Continuity of Operations planning information for the College of Education: Click here

Ph.D. Comprehensive Examination

Upon the successful completion of all required coursework, the candidate must pass a comprehensive examination.

Comprehensive Examination, Part 1:  Thesis Proposal

The student is required to submit to the doctoral committee a thesis proposal; the student should consult with all committee members during the writing of the proposal. The proposal usually includes:

  1. a statement of the problem or research question,
  2. a focused literature review, 
  3. a study design, and 
  4. a plan of analysis, including a methods section and, if appropriate, an explication of the study’s conceptual/theoretical framework. 

Students should consult with their chairs about the specific format. The student must circulate the proposal to the committee and obtain the chair’s approval before arranging a presentation of the proposal (part 2). Typically, students should expect to produce several drafts before the chair decides that the student can move to the proposal defense stage. Proposals usually will be approximately 25–30 pages (double-spaced). In some cases the chair may ask that a student complete a larger, more comprehensive literature review related to the problem or research question, and this longer version could be attached to the proposal as an addendum. Committee members will evaluate the student’s proposal in preparation for the proposal defense.

After the chair decides that the student is ready to advance to part 2 of the comprehensive examination, the proposal defense will be scheduled by the student and doctoral committee (see next section). EDTHP faculty members will contact the student’s committee chair about any concerns before the proposal defense.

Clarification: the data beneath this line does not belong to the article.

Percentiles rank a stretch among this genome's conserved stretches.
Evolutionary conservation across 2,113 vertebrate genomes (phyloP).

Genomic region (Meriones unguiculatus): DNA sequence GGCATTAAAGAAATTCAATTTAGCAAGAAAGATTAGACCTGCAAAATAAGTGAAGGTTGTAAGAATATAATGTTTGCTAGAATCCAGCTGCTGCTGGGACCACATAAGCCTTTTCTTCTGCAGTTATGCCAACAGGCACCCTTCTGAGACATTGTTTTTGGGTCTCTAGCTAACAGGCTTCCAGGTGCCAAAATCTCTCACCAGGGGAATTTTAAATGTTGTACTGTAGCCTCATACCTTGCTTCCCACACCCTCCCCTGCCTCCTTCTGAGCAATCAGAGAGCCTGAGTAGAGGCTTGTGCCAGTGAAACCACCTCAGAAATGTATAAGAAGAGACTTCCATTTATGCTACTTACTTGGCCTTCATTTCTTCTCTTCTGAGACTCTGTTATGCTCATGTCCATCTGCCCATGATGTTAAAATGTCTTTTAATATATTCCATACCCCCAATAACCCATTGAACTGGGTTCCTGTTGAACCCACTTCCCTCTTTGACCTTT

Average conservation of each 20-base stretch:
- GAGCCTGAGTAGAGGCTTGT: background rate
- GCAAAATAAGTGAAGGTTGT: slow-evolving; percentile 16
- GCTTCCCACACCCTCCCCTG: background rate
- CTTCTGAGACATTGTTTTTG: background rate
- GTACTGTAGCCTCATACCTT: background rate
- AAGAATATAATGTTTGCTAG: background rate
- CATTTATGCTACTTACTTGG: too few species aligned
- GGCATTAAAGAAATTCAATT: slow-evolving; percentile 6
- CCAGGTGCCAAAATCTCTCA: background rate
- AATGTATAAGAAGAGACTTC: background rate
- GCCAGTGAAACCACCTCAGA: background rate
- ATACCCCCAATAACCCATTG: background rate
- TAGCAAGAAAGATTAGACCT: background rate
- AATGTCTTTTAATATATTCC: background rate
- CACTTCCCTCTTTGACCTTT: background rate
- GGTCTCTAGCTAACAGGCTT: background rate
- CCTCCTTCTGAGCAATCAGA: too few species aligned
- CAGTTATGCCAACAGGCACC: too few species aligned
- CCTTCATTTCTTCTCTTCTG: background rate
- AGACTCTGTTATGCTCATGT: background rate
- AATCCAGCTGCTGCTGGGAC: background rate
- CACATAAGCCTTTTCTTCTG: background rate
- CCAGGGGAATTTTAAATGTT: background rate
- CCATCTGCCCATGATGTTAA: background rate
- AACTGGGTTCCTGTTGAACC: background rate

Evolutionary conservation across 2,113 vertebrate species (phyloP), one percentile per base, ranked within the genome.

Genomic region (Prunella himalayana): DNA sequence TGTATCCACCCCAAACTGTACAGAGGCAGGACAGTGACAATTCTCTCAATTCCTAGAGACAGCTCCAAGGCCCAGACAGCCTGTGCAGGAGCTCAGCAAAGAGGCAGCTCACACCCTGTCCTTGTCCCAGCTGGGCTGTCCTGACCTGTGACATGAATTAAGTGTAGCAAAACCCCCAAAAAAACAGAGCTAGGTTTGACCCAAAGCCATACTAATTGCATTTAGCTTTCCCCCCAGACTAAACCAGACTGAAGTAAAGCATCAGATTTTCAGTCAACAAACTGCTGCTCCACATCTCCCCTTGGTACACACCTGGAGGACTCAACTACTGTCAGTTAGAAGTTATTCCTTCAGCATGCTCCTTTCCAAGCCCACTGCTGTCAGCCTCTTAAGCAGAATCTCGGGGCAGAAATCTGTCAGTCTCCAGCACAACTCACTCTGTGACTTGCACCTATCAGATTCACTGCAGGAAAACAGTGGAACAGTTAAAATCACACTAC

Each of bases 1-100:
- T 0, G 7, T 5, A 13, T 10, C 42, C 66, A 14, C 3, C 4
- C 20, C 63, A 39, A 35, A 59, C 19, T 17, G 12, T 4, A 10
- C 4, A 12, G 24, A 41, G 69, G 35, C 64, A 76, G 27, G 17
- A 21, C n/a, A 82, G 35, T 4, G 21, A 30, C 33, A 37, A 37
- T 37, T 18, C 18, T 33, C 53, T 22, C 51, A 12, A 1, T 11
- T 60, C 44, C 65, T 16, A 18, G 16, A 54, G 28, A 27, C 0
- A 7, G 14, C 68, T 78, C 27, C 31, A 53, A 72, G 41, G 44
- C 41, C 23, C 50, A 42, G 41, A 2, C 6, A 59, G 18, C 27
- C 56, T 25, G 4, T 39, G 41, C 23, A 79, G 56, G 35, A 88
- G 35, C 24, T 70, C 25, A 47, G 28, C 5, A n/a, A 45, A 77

Comprehensive Examination, Part 2:  Proposal Defense

The second part of the EDTHP comprehensive examination consists of a 90‑minute to two-hour thesis proposal defense (oral comprehensive examination). Typically, soon after the start of the exam, the committee will confer about the proposal without the student for about 15 minutes. The student then is called back in, and then usually gives a brief presentation. The committee may have questions both during and after the presentation.

This portion of the examination is a Graduate School requirement and is scheduled through Graduate Enrollment Services (GES). It is administered and evaluated by the doctoral committee; all members of the doctoral committee, including any special members, must be present for the oral comprehensive exam. A favorable vote of at least two-thirds of the committee members is required to pass. The result of the oral comprehensive examination will be sent to GES and entered on the student’s official academic record.

The student will work with the doctoral committee to establish the date and time of the proposal defense; the EDTHP staff assistant will reserve a conference room when the student provides the confirmed date and time and will process the appropriate paperwork through GES. GES requires notification two weeks in advance of the oral comprehensive examination.

Second Comprehensive Examination (if needed)

When more than six years have elapsed between the passing of the comprehensive examination and the completion of the program, the student is required to pass a second comprehensive examination before the final oral examination can be scheduled.

Minimum GPA

At the time the comprehensive examination is administered, the candidate must have a minimum grade-point average of 3.00 for work done at Penn State.